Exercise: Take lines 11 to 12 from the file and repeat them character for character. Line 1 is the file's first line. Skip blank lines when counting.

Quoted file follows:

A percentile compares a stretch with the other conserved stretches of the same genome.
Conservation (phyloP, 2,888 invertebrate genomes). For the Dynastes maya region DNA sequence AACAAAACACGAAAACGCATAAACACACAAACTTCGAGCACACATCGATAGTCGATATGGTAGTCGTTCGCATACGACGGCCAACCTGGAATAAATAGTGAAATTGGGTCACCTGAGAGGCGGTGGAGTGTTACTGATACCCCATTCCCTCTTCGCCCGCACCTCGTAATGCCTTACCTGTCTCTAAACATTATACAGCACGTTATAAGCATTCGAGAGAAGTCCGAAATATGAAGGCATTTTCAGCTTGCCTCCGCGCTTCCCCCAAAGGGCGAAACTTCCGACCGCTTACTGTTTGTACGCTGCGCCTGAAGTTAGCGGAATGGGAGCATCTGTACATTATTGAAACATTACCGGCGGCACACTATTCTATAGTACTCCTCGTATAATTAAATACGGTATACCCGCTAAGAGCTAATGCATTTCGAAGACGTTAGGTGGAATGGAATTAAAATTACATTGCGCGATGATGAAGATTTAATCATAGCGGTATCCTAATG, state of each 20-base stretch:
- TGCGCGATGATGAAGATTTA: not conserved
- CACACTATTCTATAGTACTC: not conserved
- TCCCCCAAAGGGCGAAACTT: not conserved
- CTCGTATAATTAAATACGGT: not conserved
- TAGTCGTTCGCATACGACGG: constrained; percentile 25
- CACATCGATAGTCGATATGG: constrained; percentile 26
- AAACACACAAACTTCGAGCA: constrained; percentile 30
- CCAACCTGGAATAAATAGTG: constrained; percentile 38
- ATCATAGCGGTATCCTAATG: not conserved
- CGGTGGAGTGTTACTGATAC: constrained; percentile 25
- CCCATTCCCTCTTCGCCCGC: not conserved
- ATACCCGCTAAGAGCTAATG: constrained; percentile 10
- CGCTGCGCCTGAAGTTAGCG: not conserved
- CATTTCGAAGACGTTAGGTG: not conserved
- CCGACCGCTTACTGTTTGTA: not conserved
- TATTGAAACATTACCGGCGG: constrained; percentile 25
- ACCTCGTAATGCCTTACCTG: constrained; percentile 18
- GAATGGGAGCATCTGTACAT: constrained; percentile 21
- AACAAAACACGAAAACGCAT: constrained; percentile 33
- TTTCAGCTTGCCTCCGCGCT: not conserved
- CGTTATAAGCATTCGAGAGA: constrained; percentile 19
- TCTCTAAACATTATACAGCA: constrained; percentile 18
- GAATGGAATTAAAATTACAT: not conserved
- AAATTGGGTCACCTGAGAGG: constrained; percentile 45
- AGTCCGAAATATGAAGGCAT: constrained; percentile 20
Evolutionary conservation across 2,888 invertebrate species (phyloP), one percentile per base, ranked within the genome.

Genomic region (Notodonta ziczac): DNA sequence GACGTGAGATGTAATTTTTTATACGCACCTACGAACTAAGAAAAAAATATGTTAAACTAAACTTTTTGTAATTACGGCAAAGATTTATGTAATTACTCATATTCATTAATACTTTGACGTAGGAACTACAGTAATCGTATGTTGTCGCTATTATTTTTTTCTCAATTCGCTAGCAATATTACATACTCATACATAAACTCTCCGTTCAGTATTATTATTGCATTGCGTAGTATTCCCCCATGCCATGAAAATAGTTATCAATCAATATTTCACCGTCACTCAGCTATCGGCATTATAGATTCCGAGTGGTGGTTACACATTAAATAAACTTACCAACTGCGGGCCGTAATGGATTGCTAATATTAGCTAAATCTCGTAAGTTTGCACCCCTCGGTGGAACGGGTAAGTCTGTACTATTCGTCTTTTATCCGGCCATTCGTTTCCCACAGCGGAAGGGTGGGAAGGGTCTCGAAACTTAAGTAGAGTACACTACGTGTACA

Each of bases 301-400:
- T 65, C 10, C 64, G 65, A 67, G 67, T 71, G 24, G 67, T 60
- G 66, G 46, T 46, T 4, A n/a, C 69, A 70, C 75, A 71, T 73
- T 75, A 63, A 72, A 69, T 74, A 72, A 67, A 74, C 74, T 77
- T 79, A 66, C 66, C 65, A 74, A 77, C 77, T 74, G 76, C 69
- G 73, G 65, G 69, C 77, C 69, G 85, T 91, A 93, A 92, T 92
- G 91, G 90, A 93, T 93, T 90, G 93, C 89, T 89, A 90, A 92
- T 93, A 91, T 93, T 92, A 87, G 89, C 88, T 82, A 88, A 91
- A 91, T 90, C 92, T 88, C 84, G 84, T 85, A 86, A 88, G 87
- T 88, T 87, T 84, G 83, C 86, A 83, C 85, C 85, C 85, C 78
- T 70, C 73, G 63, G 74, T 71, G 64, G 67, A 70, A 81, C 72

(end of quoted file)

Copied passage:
- ATCATAGCGGTATCCTAATG: not conserved
- CGGTGGAGTGTTACTGATAC: constrained; percentile 25